To the left of the fitness center, an , a soccer field, a basketball court, and two tennis courts. The soccer field is made of dirt, but the benches that run along the side of the field are a nice addition (especially considering the highly European crowd). This field sees considerably less use, however, than the makeshift soccer field on the beach. The name-brand tennis equipment is in good shape, meaning that unlike most resorts, the racquets aren’t rusted., the sports center at Gran Dominicus includes a
There’s no air conditioning (or even a fan) in the average-size, thatched-roof weight equipment is a little worn, but still very usable. There's not very much cardio equipment, just three bikes, one stair stepper, and one .. The
The spacious standard rooms here can easily fit a rollaway or crib, and come with either a king bed or two double beds. Also, 49 of them are triple rooms with an additional double bed.
There are also 40 connecting rooms in the hotel. But there’s no real advantage to getting a suite here over a standard room -- the couches in the suites don’t pull out. All bathrooms unfortunately come with showers and not bathtubs, and just a single sink.
While the Catalonia Gran Dominicus lacks the extra frills available at larger resorts, families here seem perfectly satisfied with the standard kids' club and the shallow kiddie extension tacked onto the adult pool. The lunchtime pizza parlor helps too.
The kids' miniclub is just a one-room building near the beach with a sand floor and an enclosed playground that closes in the early afternoon every day. For older children (8 to 12 years old), the entertainment staff organizes tennis, archery, and soccer games. A kid's minidisco takes place every night as well.
High chairs are available at all restaurants, and the food is fairly kid-friendly at each, including chicken fingers, nachos, and several varieties of pizza fresh from a wood-burning stove.
Housekeeping keeps the rooms tidy, but they're still very old and worn.
Room are pretty clean. There is no dust or dirt on the tables or TV, and the shower is one of the cleanest in the DR. But the long outdated rooms have worn-away grout around the toilet, chipped paint, and tiles yellowed with age.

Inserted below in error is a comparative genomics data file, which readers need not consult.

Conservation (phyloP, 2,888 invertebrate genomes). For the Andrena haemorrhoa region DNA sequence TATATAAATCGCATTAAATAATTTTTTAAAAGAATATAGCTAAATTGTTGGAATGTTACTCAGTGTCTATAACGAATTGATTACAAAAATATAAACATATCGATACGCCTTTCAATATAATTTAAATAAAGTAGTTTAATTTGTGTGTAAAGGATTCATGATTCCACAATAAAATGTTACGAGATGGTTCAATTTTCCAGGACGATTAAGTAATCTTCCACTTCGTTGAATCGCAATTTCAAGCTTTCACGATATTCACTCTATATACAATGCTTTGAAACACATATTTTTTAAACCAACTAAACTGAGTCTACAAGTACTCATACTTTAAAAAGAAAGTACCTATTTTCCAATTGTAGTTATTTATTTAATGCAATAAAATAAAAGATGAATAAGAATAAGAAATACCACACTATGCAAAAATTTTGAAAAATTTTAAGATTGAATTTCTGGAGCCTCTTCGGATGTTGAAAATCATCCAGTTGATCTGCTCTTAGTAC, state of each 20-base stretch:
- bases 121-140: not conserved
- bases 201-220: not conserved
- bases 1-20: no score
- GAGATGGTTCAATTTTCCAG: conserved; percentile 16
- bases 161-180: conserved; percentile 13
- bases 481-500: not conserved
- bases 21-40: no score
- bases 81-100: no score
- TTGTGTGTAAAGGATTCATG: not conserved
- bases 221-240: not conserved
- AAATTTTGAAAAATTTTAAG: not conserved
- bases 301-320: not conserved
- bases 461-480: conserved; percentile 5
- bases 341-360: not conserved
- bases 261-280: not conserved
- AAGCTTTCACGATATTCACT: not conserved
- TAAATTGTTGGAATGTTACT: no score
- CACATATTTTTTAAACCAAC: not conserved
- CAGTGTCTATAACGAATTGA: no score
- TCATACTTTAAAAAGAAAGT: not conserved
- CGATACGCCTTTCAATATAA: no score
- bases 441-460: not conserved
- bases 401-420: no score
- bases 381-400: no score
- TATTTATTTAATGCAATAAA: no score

Dishes and glasses are all swiftly picked up from the bars and restaurants, and the tables are regularly wiped clean. The pool, which sees a fair amount of use, is free of debris.
With one of the best restaurants offer other cuisines such as Mexican or seafood, but be sure to reserve early.in the D.R., the buffet menu at this resort has a strong Italian focus. The à la carte
Though Gran Dominicus management is no longer Italian, nods to its still-largely Italian clientele are everywhere -- and most notably, with the resort's cuisine. Every day is Italian day at El Taino, the international buffet, which features its own focaccia station and a selection of sandwich fillings to make a grilled panini. The selection of cold meats and salads includes sardines, an olive selection, and sopressata. At lunch, there are usually at least two to three types of grilled Mediterranean fish. Catalonia Gran Dominicus also has by far one of the best pasta stations in the D.R. resorts. Eggplant marinara, penne arrabiata, and a daily clam spaghetti are all a nice change from the usual, basic meat-or-no-meat sauces at other resorts. But the fruit selection is pretty limited (basically just pineapple).
installations that represent the culture of the respective country. A Mexican flag hanging up in the entrance, outside the restaurant, and a group of animation staff recreating a mariachi-band scene signal the arrival of Mexican night.really plays up its themed dinner nights with frequent cocktail stations and
In addition to the La Toscano becomes pizzeria El Patio during lunchtime and late at night, serving up pies fresh from the wood-burning oven and topped with a variety of meat or veggies. Jacaranda restaurant, where guests can enjoy à la carte lobster dinners on the beach, is the beach snack bar during the day with made-to-order grilled sandwiches. It's amazing what white linen tablecloths and candlelight by the beach can do., Gran Dominicus boasts six restaurants: one pizzeria, one snack bar, and four à la cartes (Italian, Mexican, steak, and seafood). Restaurant and bar spaces in this smaller resort do double duty. An à la carte Italian dinner restaurant
Bartenders expertly turn out classic Name-brand booze costs extra.as well as fresh , but all the free is generic.
All drinks are made with well liquor, but top-shelf booze like Johnny Walker, Absolut, and Remy Martin extra and can be purchased at the cigar bar El Gato Borracho.
Several infused homemade rums rest on top of the bar at El Merenguero -- in case anyone wants to try a shot. It's a nice extra touch -- the sweet but potent coconut and vanilla liqueur, made with white rum, liquid sugar, and crème de cacao is delicious.
This 406-room Italian resort entices couples and families with quality beach, and some of the best pizza and in the D.R. Rooms are clean, generally, but the worn bathrooms certainly show their age. Still, it's a great pick for the price., excellent off a clear-water